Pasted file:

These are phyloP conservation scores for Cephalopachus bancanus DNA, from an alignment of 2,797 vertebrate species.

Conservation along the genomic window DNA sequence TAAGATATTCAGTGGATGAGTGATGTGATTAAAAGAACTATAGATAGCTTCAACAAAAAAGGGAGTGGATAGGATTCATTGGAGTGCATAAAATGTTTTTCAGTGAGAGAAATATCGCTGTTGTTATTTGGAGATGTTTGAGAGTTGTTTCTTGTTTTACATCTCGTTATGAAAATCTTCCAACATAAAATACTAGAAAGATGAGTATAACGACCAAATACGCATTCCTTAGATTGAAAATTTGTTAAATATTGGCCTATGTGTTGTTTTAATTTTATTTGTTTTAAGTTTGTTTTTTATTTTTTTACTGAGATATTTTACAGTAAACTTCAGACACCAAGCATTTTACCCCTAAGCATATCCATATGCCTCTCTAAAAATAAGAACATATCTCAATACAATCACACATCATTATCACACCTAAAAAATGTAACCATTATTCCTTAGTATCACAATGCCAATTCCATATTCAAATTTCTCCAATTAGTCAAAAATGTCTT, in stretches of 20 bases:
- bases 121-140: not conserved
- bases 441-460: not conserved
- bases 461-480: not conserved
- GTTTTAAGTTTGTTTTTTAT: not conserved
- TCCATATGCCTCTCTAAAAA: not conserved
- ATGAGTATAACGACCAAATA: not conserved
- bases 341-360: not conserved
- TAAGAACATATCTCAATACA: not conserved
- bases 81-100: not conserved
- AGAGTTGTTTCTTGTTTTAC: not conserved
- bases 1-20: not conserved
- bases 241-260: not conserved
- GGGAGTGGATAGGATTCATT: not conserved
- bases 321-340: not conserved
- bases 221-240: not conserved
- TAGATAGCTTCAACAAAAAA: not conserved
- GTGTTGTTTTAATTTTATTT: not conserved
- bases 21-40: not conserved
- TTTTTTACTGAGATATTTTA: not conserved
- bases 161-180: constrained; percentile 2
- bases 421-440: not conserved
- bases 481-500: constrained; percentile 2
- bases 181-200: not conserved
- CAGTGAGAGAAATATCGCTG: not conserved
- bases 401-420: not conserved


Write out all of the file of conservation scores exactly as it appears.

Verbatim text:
These are phyloP conservation scores for Cephalopachus bancanus DNA, from an alignment of 2,797 vertebrate species.

Conservation along the genomic window DNA sequence TAAGATATTCAGTGGATGAGTGATGTGATTAAAAGAACTATAGATAGCTTCAACAAAAAAGGGAGTGGATAGGATTCATTGGAGTGCATAAAATGTTTTTCAGTGAGAGAAATATCGCTGTTGTTATTTGGAGATGTTTGAGAGTTGTTTCTTGTTTTACATCTCGTTATGAAAATCTTCCAACATAAAATACTAGAAAGATGAGTATAACGACCAAATACGCATTCCTTAGATTGAAAATTTGTTAAATATTGGCCTATGTGTTGTTTTAATTTTATTTGTTTTAAGTTTGTTTTTTATTTTTTTACTGAGATATTTTACAGTAAACTTCAGACACCAAGCATTTTACCCCTAAGCATATCCATATGCCTCTCTAAAAATAAGAACATATCTCAATACAATCACACATCATTATCACACCTAAAAAATGTAACCATTATTCCTTAGTATCACAATGCCAATTCCATATTCAAATTTCTCCAATTAGTCAAAAATGTCTT, in stretches of 20 bases:
- bases 121-140: not conserved
- bases 441-460: not conserved
- bases 461-480: not conserved
- GTTTTAAGTTTGTTTTTTAT: not conserved
- TCCATATGCCTCTCTAAAAA: not conserved
- ATGAGTATAACGACCAAATA: not conserved
- bases 341-360: not conserved
- TAAGAACATATCTCAATACA: not conserved
- bases 81-100: not conserved
- AGAGTTGTTTCTTGTTTTAC: not conserved
- bases 1-20: not conserved
- bases 241-260: not conserved
- GGGAGTGGATAGGATTCATT: not conserved
- bases 321-340: not conserved
- bases 221-240: not conserved
- TAGATAGCTTCAACAAAAAA: not conserved
- GTGTTGTTTTAATTTTATTT: not conserved
- bases 21-40: not conserved
- TTTTTTACTGAGATATTTTA: not conserved
- bases 161-180: constrained; percentile 2
- bases 421-440: not conserved
- bases 481-500: constrained; percentile 2
- bases 181-200: not conserved
- CAGTGAGAGAAATATCGCTG: not conserved
- bases 401-420: not conserved